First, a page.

- It would be bundled with a pancake lens to make it feel like a P&S form factor. There's probably some Canon USA product manager who is still steaming because he wanted to introduce same 10 months ago, but the others feared he'd cannibalize their sales, trying to convince themselves that the market would turn around. (And now that he's been established as correct, they'll give this project to one of the minds that didn't have that vision because the company culture rewards respect of seniority). I'm guessing this camera is the one coming in February.
- The P&S is pretty much dying, but Canon will just consolidate the numerous offerings, doing less price stratification and doing more loading up of features (the ones not adding incremental production costs) into the low end.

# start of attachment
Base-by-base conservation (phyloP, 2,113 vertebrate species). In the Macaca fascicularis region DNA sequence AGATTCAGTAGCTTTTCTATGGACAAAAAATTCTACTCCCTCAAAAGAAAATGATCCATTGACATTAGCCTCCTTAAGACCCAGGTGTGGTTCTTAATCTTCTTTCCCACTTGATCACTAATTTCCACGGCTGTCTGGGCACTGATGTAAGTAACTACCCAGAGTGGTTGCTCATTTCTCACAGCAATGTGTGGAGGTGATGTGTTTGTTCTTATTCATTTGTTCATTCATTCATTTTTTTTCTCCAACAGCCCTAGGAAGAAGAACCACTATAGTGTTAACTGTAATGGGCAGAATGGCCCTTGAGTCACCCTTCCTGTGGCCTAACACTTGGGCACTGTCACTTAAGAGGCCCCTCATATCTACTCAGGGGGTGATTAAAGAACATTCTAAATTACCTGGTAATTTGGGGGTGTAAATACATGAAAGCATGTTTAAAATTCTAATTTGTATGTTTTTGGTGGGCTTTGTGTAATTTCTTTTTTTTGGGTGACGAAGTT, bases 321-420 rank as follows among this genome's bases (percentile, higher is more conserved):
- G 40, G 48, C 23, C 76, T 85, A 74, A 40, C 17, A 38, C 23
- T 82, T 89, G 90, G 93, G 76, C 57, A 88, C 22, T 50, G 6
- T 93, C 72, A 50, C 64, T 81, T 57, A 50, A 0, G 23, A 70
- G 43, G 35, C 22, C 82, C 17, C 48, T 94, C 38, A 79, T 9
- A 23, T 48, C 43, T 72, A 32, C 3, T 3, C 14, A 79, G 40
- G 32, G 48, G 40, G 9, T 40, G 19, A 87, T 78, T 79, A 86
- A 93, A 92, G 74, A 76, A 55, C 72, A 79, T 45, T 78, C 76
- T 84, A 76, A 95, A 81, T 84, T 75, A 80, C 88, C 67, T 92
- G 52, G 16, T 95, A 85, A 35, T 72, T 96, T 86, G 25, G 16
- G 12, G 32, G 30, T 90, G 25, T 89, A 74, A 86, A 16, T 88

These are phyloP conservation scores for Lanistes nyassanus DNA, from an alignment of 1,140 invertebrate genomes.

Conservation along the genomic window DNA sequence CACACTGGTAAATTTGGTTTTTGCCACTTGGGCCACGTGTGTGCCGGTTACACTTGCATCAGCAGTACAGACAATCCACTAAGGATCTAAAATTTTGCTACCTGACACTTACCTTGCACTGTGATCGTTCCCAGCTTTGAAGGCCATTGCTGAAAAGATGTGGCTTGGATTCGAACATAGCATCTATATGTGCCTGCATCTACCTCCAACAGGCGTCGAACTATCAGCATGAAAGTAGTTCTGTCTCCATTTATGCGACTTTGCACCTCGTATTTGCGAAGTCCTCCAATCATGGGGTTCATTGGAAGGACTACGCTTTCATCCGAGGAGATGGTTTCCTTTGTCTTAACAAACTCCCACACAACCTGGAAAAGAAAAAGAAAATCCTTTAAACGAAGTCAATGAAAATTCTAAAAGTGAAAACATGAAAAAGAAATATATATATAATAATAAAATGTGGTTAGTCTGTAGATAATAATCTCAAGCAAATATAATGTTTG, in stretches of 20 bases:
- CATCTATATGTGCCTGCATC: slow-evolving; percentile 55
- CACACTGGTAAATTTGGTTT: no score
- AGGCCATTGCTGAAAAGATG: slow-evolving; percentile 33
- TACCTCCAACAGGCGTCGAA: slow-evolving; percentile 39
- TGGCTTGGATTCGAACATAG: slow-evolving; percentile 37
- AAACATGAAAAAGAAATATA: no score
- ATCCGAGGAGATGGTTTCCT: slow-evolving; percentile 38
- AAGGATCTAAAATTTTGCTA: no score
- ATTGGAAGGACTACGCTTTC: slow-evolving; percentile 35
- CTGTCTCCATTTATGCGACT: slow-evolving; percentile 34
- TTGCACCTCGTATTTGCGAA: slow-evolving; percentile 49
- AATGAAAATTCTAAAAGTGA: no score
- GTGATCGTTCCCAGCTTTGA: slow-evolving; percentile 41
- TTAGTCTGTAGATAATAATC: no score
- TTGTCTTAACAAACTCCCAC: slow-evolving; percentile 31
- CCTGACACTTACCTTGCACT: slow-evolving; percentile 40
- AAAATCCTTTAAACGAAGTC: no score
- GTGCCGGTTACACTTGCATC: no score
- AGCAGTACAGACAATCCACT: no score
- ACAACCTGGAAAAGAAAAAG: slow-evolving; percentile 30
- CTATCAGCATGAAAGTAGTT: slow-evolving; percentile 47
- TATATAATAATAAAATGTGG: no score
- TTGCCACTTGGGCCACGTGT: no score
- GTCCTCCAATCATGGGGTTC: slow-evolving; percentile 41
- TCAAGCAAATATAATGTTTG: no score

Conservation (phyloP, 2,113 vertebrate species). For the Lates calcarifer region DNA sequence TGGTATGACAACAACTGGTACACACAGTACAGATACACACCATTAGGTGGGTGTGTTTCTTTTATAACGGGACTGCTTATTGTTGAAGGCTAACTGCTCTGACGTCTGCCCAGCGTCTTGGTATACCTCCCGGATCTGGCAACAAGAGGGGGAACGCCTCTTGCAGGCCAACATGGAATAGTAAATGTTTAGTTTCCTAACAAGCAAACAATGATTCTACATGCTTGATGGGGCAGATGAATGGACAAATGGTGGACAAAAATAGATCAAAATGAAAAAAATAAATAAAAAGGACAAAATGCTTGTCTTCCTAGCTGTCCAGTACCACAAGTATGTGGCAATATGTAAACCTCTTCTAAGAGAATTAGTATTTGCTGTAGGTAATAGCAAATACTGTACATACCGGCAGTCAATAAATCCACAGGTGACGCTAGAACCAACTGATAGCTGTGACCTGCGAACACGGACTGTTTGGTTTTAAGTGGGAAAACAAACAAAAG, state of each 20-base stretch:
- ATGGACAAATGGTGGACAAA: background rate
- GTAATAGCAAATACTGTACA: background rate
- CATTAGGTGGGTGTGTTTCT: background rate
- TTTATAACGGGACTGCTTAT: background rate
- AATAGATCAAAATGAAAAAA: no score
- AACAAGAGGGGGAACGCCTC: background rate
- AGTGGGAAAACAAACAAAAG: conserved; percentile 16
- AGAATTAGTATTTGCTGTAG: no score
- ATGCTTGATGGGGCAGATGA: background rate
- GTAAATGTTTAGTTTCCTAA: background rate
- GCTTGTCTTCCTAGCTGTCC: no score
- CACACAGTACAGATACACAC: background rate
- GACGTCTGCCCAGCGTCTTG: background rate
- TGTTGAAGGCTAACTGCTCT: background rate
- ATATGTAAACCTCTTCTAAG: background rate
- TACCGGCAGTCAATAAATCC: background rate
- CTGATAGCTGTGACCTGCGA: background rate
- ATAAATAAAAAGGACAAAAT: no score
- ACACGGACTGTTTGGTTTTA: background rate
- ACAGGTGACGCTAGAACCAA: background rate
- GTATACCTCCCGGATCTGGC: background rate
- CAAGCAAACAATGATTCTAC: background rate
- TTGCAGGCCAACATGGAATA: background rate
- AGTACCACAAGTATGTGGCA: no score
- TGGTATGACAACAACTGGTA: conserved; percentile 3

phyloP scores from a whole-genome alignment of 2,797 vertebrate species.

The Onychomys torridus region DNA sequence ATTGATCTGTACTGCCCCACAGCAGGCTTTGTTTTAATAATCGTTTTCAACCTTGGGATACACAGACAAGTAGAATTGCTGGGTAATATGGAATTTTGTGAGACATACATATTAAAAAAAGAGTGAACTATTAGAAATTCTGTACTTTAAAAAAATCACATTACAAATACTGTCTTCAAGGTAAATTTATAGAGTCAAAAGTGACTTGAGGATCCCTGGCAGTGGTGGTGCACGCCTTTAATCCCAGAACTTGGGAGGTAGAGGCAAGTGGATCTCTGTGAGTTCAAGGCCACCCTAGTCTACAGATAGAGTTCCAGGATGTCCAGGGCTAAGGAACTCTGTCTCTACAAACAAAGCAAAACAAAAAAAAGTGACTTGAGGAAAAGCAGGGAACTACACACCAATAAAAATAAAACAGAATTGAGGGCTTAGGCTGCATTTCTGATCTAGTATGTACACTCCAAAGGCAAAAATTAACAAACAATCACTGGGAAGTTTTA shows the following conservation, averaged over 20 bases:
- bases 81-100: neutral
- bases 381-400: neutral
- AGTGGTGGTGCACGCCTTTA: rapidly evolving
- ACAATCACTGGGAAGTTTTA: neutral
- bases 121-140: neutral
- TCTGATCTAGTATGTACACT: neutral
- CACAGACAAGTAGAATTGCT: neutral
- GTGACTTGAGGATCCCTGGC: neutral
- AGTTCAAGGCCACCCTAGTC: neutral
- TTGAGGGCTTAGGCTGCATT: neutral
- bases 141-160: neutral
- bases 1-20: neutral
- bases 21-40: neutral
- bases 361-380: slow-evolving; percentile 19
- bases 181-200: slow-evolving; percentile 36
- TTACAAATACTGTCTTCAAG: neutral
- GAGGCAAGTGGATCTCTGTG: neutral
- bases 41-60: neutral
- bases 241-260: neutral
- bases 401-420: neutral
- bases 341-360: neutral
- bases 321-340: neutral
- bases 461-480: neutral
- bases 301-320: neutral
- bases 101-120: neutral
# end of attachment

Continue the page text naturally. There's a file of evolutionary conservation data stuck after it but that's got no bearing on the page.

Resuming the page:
- The arbitrary use of APS-C sensors as a market splitter between enthusiasts and pros, maintained largely through the discrimination in software/processor versions, will make even less sense now. Pros need crop sensors. Some enthusiasts would move to Canon for a full frame sensor. The entire hierarchy of camera features and names versus sensors will change.
- The naming convention will employ three dimensions of variables: level of "pro-ness"; crop factor; and special feature (like we see sometimes with the appending character on a 1D body).